What does Mark 4:40 mean?
ESV: He said to them, “Why are you so afraid? Have you still no faith?”
NIV: He said to his disciples, 'Why are you so afraid? Do you still have no faith?'
NASB: And He said to them, 'Why are you afraid? Do you still have no faith?'
CSB: Then he said to them, "Why are you afraid? Do you still have no faith? "
NLT: Then he asked them, 'Why are you afraid? Do you still have no faith?'
KJV: And he said unto them, Why are ye so fearful? how is it that ye have no faith?
NKJV: But He said to them, “Why are you so fearful? How is it that you have no faith?”
Verse Commentary:
The storm on the Sea of Galilee must have been exceptionally fierce to frighten Andrew, Peter, James, and John—experienced fishermen. The twelve have awakened Jesus who calms the storm and then addresses them and their lack of faith.

The twelve are not wrong to wake Jesus. It would have been appropriate to warn Him of the danger, to ask Him to help bail the water, or to suggest He may need to get ready to swim. Violent storms and little ships are an unpleasant combination, and if the twelve had thought about it, they could have even asked if Jesus could do something about the wind.

But they aren't quite so level-headed. They fear for their lives and, like the crowd who desired healing (Mark 3:7–10), grasp at Jesus to do something. Jesus has told them He has a purpose for them (Mark 1:17; 3:13–14) which they haven't fulfilled yet. That should reassure them that they will not perish that night. But in the moment, the faith that draws them closer than family (Mark 3:31–35) is not enough to trust Him with their lives.

Jesus understands human limitations. He only teaches the crowds as much as they can hear (Mark 4:33), letting His simpler messages percolate in their hearts until they are ready for more. But He expects the twelve to be beyond such limitations. They are the good soil that accepts the word to "bear fruit, thirtyfold and sixtyfold and a hundredfold" (Mark 4:20). They are open to His message (Mark 4:23), absorbing all they can get (Mark 4:24–25). He gives them "the secret of the kingdom of God" (Mark 4:11). But their lack of faith put them in danger of being the seed sown in the shallow, rocky ground, that sprouts quickly and withers under hardships (Mark 4:16–17).

Despite our limitations (Mark 4:33), Jesus expects us to do the best we can with what we have. Bring the biggest "measure" we have (Mark 4:24), and serve Him with all He gives us (Matthew 25:14–30). The disciples have seen Jesus heal physical ailments, cast out demons, and now quiet a storm. In Mark 5, they will see even more.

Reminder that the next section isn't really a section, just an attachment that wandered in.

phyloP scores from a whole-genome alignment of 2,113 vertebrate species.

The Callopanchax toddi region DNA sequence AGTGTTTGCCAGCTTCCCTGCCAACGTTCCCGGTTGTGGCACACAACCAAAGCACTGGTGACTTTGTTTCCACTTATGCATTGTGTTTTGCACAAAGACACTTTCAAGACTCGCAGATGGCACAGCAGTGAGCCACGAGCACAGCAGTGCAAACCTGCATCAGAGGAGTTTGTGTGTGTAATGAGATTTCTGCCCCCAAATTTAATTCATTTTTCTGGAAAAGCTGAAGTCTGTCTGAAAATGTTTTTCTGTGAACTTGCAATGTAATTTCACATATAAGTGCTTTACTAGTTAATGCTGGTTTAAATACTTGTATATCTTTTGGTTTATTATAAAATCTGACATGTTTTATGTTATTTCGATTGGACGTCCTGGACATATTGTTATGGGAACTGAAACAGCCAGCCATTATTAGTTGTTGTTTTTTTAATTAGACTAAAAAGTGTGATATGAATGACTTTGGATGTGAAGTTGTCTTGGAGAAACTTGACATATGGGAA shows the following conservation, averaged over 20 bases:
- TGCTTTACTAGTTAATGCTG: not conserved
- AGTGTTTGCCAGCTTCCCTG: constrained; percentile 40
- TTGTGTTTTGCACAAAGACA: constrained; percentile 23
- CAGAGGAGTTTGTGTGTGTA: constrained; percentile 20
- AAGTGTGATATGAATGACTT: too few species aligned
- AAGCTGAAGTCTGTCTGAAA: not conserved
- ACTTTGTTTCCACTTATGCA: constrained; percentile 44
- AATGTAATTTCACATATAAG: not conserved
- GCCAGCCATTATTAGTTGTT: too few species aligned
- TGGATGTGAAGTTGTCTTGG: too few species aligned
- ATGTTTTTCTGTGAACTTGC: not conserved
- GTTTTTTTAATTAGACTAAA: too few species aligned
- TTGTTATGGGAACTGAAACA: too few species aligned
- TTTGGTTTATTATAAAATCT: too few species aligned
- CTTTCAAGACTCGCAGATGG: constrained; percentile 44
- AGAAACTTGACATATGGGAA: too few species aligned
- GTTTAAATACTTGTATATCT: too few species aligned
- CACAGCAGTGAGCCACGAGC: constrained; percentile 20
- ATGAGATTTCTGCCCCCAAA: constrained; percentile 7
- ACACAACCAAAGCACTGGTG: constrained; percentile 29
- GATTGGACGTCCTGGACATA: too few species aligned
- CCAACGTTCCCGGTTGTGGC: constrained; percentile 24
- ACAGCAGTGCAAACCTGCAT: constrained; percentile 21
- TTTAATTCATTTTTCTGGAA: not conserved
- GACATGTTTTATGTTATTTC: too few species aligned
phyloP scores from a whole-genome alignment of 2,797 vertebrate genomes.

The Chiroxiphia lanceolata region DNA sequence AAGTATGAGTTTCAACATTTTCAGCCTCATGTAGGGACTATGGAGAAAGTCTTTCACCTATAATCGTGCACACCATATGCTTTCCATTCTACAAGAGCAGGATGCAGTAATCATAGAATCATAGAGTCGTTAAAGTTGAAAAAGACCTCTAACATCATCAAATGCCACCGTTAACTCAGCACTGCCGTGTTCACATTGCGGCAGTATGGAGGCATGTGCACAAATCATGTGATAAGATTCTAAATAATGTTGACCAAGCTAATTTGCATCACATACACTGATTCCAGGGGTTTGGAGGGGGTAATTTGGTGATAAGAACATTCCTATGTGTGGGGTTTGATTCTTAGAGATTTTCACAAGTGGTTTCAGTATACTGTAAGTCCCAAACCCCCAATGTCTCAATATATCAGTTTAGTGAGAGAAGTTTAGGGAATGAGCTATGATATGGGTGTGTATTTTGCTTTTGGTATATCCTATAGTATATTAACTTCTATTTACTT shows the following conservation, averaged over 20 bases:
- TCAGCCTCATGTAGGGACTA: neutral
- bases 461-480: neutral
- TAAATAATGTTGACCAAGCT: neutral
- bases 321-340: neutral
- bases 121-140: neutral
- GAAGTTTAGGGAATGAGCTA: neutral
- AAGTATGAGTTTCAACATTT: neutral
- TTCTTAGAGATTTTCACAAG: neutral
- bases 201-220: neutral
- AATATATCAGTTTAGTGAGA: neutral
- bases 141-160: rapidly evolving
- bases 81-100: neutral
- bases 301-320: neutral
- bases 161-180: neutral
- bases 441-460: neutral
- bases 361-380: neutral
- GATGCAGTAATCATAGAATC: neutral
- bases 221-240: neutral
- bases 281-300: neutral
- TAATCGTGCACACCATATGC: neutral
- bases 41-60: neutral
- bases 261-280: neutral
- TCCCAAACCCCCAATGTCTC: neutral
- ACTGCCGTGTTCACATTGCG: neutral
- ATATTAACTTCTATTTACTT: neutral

Verse Context:
Mark 4:35–41 is part of a passage expounding on Jesus' authority. He has demonstrated power over sickness (Mark 3:7–10), demons (Mark 1:21–26), and the Sabbath (Mark 2:23–28). Now He controls the wind and the sea. Next, He will conquer a legion of demons (Mark 5:1–13), social conventions (Mark 5:25–34), and death (Mark 5:21–24, 35–43). In this miracle, Jesus displays His authority over nature, specifically conditions that His disciples know and rightfully fear. The story of the storm is also recorded in Matthew 8:23–27 and Luke 8:22–25.
Chapter Summary:
Jesus speaks in parables to the assembled crowd, giving them an opportunity to decide how much spiritual truth they want to absorb. The disciples, wanting to learn more, ask Jesus to explain the meaning of the parables He has taught. As Jesus explains these ideas, He demonstrates that a person's spiritual knowledge is based on their willingness to pursue truth. After describing Jesus' teaching in some detail, the Gospel of Mark describes how Jesus calms a storm on the Sea of Galilee.
Chapter Context:
Mark 3 explores the different ways people react to Jesus' teaching and miracles. They either follow Him, use Him, hide Him, or destroy Him. In Mark 4, Jesus explains why people react the way they do. He uses parables to explain who is serious about learning from Him. The softer a person's heart is, the more truth God will reveal. Soon, the twelve will also spread Jesus' message, although they will not be responsible for the spiritual growth of those who believe. The following chapter returns to depicting Jesus' miracles, including two of His most famous.
Book Summary:
The Gospel of Mark emphasizes both Jesus' servanthood and His role as the promised Messiah: the Son of God. This is done through a concise, action-packed style. Mark provides relatively few details, instead focusing on actions and simple statements. This relates to the Gospel's authorship, which is believed to be based on the memories of the apostle Peter. These include many of Jesus' miracles, in contrast to other Gospels which include many more of Jesus' teachings and parables. Mark also makes frequent mention of Jesus' ministry being misunderstood by others.
Accessed 5/29/2024 1:41:11 PM
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